Windows are a juncture between interior and exterior. The window appears in a number of the Von Euer paintings (“Orchard Interiors”, in particular). It is a membrane mediating between an interior (often with table) and a luscious garden exterior. The window, as picture within a picture, is, of course, metaphor for the picture itself - the plane of the table turned vertical. Not surprisingly, one of the synonyms of picture is tableau. Ultimately, interiors gave way to a more expansive vision of the landscape with no further need to reference the table literally just as Von Euer’s personal horizons expanded upon her departure from home for UCLA and the commencement of teaching at Los Angeles Valley College.

Although UCLA was hardly a stone’s throw away from Hollywood, there was literally no room left for Judith in the small house that had been home. She lived in dormitories and vacationed with friends and their families. Even before finishing her graduate work at UCLA, she began teaching at Los Angeles Valley College. With a steady job, she set up a place of her own as well as a studio in North Hollywood. There, with a few location shifts, she has maintained a studio ever since. She widened the sphere of her travels to the Southwest, Italy, France and Japan. Each time the vista rather than the built environment seems to have resonated most with her sensibilities. Strongly connected to family then as now, she, nevertheless, constructed a life apart. Newfound privacy offered her sanctuary from the over-stimulation of the auditory world and a place for undistracted artistic contemplation.

Her early work evidences a deep attraction for the Fauvist interiors of the early 20th Century. They are coloristically vibrant and engage the same contradiction between pictorial illusion and the flat pictorial surface. She related to me the impact upon her of a Bonnard retrospective and a major Matisse exhibition seen at the Los Angeles County Art Museum in the early 1960s. She mentioned the powerful influence of her teachers Jan Stüssy and John Paul Jones at UCLA as well as her encounter with the Bay Area Figurists. The work of the latter explored similar concerns about interiority/exteriority and warm light. She described her “Orchard Interiors” as “erotic and sensual explorations of the quality of the late afternoon.” Certainly, they are sultry in their atmosphere.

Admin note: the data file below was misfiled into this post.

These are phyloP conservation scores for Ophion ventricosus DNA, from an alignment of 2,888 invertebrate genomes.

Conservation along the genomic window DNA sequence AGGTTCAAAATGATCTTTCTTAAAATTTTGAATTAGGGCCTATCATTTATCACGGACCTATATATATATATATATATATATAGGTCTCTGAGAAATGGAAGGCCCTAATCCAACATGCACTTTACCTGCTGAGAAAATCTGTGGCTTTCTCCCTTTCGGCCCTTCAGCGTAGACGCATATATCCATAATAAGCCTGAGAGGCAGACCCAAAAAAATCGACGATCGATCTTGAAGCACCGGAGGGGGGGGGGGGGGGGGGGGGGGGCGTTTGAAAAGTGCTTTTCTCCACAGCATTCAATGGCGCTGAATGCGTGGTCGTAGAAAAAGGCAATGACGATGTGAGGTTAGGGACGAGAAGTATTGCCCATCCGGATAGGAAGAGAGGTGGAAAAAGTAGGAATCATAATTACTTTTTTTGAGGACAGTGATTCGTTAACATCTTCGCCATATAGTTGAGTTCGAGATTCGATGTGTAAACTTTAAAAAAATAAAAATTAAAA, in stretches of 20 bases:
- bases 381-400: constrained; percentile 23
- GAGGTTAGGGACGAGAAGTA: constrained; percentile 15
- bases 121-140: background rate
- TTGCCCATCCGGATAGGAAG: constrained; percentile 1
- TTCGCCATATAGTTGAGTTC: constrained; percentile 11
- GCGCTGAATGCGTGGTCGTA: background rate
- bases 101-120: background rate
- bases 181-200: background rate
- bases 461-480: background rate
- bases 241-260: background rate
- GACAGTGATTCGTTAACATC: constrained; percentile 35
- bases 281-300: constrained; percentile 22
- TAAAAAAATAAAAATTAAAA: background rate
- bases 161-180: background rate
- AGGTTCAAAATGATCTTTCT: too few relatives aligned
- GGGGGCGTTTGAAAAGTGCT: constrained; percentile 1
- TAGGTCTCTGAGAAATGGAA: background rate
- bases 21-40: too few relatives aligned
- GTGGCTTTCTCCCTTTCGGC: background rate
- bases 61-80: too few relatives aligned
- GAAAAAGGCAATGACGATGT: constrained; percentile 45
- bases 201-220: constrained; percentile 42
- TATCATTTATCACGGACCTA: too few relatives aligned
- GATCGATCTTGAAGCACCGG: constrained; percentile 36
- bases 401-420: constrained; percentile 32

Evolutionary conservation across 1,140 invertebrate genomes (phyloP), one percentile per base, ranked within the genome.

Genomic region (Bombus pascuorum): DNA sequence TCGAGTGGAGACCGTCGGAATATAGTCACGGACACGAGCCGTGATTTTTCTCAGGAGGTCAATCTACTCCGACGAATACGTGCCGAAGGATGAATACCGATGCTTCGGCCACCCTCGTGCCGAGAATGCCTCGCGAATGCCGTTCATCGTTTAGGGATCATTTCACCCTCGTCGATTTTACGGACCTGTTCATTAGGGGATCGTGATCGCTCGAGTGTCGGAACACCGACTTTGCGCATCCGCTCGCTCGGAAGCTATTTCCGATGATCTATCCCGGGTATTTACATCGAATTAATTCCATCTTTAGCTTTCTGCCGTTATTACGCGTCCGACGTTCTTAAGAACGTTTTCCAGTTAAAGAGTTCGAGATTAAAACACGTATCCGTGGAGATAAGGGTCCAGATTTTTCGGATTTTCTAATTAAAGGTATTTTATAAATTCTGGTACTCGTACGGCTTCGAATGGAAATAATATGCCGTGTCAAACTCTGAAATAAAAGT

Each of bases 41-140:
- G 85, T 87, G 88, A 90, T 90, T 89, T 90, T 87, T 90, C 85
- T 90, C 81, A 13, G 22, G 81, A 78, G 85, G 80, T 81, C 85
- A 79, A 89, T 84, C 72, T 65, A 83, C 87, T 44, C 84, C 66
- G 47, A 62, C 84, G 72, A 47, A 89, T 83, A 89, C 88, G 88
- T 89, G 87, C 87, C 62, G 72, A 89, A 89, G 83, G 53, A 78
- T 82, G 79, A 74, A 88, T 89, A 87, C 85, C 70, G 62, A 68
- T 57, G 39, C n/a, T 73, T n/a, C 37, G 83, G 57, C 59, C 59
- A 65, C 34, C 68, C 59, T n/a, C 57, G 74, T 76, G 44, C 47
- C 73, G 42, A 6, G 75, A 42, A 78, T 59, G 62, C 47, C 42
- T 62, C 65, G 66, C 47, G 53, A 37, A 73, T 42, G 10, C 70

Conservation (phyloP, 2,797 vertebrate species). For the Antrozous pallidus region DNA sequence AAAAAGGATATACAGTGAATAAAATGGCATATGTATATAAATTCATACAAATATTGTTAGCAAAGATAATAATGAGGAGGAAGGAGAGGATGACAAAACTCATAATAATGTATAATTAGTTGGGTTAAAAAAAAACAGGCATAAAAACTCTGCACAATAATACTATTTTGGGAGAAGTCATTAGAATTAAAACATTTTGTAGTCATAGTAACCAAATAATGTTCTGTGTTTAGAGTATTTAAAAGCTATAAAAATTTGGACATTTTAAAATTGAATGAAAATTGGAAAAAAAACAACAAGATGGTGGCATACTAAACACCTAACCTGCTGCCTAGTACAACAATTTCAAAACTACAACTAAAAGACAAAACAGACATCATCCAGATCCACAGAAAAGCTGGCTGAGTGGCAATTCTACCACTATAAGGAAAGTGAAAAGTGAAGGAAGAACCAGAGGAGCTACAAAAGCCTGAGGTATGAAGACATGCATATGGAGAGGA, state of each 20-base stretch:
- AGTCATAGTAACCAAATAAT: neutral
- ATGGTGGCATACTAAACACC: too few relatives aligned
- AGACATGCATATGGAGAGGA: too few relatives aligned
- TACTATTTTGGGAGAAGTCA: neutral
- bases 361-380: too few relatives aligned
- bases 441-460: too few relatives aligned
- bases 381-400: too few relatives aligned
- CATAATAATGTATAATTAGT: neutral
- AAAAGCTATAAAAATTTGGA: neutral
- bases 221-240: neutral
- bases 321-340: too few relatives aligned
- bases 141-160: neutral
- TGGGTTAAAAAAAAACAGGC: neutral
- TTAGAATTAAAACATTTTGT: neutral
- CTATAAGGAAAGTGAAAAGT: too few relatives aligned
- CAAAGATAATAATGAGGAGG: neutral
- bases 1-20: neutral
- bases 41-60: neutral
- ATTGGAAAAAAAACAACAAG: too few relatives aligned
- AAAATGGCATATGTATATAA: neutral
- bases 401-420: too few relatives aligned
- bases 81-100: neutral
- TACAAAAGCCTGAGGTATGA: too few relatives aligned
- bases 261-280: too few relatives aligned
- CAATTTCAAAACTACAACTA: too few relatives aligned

Of course, what was happening is that the artistic horizon of her world was rapidly expanding in all directions. In particular, she was suddenly seeing a lot of art – reproductions in books, slides in lectures as well as exhibitions. In Westwood, was the Dwan Gallery where she first saw the work of Keinholtz and Oldenberg. She was digesting it, reflecting on it and reinterpreting it. Lots of connections can be made. She acknowledged a connection between her Ceiling Painting (p 25) and Andrea Mantegna’s ceiling at Mantua. She told me that she was “drawn to the simplicity and purity of fourteenth and fifteenth century Italian Painting.” When I asked her about the flat cloud forms that first appear at the top of her “Flow Inversions” called to mind certain of Georgia O’Keefe’s paintings, she said that she had been looking at a lot of O’Keefe. She then pointed out the connection between the simplified vegetative forms that appear in many of the images in the cloud shape ultimately becomes the pattern of shapes that runs through all of the “Flow Inversions.” The iconographic derivation of particular details can give some insight into the experience of the artist. More interesting is the way in which the transformation of such details signs a maturing artistic process.

Parallel and apace with the expansion of her visual horizon was the expansion of her musical horizon. She was introduced to pop and jazz early in her career, then classical music at UCLA. She had begun to study Medieval and Renaissance music in the early 1960s and ultimately traveled to Europe, performing with Li Trobador group in concerts in Southern France and Italy in 1973. Encounter with Harry Partch introduced her to cross cultural music and microtone scales. In 1965, she joined the Wakita Koto Ensemble. Japanese music, dance and spatial arrangement had a tremendous impact upon her. She said that it “felt as if time slowed down and stretched out. It was very different from Early Music. The Japanese never leave the rustic and their pacing is minimalist – long tones, few tones and slight subtle variations on a theme.” She saw its significance most of all in her understanding of structure. Music and art were not separate for her. She saw music as space and architecture. Not surprisingly, her horizontal Flow Inversion, “The Commons/Flow Yard”, bears a resemblance to the raking of stones in a Zen garden.

Far different and, on the surface, contradictory to the Fauvist and pictorialist sensibility previously cited, was the influence of Marcel Duchamp. Encountering his ideas about chance through the music of John Cage, she was drawn to the idea of randomness vs. skill and organization. She used chance as a means of letting go of rigid artistic control while providing structure from which to evolve painted and performed work. Be it found scraffitto in the cave behind her vacation home and studio in Menerbes, France (the impetus for Grotto Life), or stones found on the beach at Antibes (pp 82-83), she let chance encounters provide a touchstone from which to initiate work. Then she re-imposed rigorous intellect and the self-disciplined practice of her craft to bring the work to fruition.